Considering Your Investment Demographic

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Your age, the state of your health, the number of dependents you support, the kind of job you have, whether you are a man or a woman, what kind of goals you have set for yourself—all these, and more, are factors which will bear on your decision about whether to invest.

There is no rule, no prescription governing these factors, either singly or in combination. Again, the decision is yours. It is well to wonder, however, whether your personal situation contains any elements that might conflict with your freedom, need, or desire to invest.

There is, for instance, no age more appropriate than another for investment. But it is conceivable that a young man might find family obligations, such as a new house, absorbing all his resources, that a middle-aged man might prefer to invest surplus funds in his business, and that an elderly man might feel he is too far along for the amount he is able to invest to bring him any significant return.

On the other hand, a young man, if he is able to invest at all regularly, can look forward to a fairly considerable estate in 30 or 40 years. A middle-aged man who finds the premiums for a new insurance policy higher than he feels like paying might decide that investments might help cushion the requirements of the years past 60. And an elderly man, with family responsibilities and obligations behind him, might decide that a sturdy stock returning a comfortable 5 or 6 percent is better than the interest rate he can get at a savings bank.

As these, examples indicate, age—or any other single factor—immediately involves other considerations. Good health helps guarantee steadiness of income. Poor health suggests the need for a larger-than-usual emergency cash reserve. A number of dependents may mean that there is nothing left over for investment, or that the surplus should be invested more conservatively than in stocks, or that the surplus, with reinvested dividends, could provide a college fund in 15 years. The kind of job you have is important only in so far as it relates to steadiness of income. If you operate on a system of incentives, bonuses, and options of one sort or another, you may wish for more stability than stocks offer, in the kind of investment you undertake. If you have a year-in, year-out salary level, stocks may be just the thing to give you that wished-for extra edge.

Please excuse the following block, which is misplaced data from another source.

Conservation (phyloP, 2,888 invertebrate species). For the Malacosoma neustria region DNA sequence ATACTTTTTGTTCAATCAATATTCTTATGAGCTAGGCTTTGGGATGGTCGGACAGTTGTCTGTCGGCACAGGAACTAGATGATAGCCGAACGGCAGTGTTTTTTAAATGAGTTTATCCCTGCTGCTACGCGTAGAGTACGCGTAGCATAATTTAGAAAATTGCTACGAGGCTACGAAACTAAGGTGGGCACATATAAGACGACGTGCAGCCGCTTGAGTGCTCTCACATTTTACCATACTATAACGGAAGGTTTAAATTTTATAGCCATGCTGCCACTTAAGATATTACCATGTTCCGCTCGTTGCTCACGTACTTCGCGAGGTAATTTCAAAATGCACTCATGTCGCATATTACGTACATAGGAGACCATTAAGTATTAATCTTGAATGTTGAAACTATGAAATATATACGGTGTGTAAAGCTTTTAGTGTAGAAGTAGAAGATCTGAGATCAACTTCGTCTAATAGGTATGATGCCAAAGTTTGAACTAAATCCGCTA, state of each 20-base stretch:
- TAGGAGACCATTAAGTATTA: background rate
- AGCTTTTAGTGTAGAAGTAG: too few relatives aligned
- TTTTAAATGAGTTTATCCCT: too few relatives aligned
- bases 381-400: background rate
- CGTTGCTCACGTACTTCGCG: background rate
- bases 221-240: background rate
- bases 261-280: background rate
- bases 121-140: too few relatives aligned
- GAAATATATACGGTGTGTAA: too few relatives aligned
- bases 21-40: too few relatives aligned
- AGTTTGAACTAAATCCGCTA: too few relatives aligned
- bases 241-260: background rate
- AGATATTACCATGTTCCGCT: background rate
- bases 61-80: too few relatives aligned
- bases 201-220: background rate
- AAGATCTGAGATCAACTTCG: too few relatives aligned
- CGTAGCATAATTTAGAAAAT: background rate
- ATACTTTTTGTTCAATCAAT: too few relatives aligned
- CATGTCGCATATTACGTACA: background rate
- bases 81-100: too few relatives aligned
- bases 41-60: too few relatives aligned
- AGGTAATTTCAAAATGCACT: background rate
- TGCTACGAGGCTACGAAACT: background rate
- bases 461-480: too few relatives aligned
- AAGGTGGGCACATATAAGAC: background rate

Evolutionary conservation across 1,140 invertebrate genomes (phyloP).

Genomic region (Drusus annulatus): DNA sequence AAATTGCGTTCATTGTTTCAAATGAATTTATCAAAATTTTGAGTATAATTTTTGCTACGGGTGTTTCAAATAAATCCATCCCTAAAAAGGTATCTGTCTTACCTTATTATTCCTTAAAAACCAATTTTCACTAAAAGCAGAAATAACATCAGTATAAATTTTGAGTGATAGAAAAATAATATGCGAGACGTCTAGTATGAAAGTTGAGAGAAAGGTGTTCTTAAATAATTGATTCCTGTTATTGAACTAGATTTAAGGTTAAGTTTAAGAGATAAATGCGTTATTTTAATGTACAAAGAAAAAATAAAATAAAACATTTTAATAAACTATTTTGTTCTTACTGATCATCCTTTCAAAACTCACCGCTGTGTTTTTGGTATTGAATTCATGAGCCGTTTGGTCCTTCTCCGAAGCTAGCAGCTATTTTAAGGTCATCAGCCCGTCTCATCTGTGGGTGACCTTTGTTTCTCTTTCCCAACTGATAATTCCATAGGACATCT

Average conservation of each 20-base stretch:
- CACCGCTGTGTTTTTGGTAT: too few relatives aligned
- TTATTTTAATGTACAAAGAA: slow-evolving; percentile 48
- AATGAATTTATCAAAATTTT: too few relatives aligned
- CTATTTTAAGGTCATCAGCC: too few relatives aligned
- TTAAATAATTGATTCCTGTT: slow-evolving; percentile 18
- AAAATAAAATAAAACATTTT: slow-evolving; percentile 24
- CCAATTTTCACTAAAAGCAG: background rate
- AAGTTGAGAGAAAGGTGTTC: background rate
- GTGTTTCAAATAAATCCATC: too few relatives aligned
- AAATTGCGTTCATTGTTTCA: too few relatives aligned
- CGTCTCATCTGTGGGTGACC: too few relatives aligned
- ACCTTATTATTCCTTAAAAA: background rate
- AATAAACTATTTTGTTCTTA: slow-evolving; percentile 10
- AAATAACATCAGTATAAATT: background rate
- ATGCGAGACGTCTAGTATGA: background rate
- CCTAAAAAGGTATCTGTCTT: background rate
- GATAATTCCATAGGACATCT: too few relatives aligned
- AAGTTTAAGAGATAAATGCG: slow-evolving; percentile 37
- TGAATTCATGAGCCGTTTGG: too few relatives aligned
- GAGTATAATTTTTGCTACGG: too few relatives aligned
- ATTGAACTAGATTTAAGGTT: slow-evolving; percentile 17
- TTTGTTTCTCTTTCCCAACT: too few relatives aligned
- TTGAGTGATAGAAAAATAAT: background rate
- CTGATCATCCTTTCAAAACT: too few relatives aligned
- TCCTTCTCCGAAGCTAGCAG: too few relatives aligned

Or it may be just the opposite. As a bonus man you may have learned to live comfortably with the prospect that one week may be up and the next one down. And, as a steady Joe, you may find it more alarming than it's worth to have the price and value of your holdings vary.

Whether you are a man or a woman will not have much to do with your readiness to invest. For, surprising as it may seem, the Stock Exchange survey referred to earlier showed that there are more women shareholders than men. Out of the 12.5 million total, nearly 6.4 million, or 52.5 percent, are women. Certainly brokers will tell you that women customers are no longer the rarity they once were.

The kind of goals you have will very often be bound up in just such things as whether you are young or old, in business or retired, childless or the chief of a tribe; and the achievement of many of them will require money. If that is so, investment is worth serious consideration.

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